3. Overhead Tricep Extension

The overhead triceps extension activates approximately 76% of the triceps muscles. The key to this exercise is maintaining arm alignment with the ears while lowering the weight behind you. Ensure your abs are engaged to prevent arching of the back.

You can perform this exercise either seated or standing. Surprisingly, it feels more challenging when done in a seated position, and sitting on an exercise ball adds an additional element of core engagement.

How to Perform an Overhead Triceps Extension:

  1. Sit on a chair, bench, exercise ball, or stand with your back straight. Hold a weight in both hands and extend it up overhead.
  2. Keep your biceps close to your ears and your elbows pointing forward as you lower the weight behind your head until your elbows form approximately 90-degree angles.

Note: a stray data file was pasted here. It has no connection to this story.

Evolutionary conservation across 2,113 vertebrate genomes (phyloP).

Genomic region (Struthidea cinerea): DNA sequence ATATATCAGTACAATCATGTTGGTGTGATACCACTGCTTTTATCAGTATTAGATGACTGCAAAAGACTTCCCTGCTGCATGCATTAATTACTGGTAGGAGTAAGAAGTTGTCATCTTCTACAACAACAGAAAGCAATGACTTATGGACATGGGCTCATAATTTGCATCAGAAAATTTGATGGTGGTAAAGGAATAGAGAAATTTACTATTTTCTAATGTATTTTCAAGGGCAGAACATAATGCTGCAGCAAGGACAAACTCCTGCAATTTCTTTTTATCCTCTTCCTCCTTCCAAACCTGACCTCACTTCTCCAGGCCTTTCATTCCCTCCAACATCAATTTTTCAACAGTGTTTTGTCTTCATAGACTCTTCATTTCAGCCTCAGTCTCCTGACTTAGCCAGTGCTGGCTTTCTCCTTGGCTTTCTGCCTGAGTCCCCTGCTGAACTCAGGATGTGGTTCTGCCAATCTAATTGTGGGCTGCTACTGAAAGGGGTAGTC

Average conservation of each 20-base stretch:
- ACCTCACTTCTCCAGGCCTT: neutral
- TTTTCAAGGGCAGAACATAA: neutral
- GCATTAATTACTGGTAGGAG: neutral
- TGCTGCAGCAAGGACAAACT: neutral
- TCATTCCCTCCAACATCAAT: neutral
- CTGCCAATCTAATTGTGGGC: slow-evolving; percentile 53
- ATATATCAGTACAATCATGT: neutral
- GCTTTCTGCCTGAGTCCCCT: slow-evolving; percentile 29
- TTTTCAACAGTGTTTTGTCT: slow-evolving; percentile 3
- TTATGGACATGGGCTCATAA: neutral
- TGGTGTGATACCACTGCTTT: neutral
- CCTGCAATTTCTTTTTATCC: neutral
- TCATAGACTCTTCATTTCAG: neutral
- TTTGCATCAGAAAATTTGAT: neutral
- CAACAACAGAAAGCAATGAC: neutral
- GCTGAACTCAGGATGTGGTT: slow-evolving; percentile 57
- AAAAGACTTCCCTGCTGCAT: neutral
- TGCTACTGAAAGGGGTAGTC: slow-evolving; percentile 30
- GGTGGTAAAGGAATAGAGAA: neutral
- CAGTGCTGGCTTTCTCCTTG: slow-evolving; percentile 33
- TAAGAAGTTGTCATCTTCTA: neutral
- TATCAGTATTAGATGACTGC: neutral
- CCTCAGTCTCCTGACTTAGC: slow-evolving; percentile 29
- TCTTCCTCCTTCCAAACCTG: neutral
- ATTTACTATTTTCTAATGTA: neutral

3. Straighten your arms, contracting the triceps, then repeat for 1 to 3 sets of 8 to 16 repetitions.
  4. Maintain engagement of the abs throughout the exercise to prevent arching of the back.

4. Diamond Push-Ups

The diamond push-up stands out as one of the most challenging triceps exercises on this list, demanding considerable upper-body strength. Beginners may find it beneficial to attempt this exercise on their knees initially, gradually progressing to the toes as they build strength.

How to Perform a Diamond Push-Up:

  1. Start by placing your hands on the mat directly under your chest, with your fingers spread apart and your thumbs and forefingers touching to form a diamond shape.
  2. Straighten your legs into a plank position, or keep your knees on the floor for a modified version.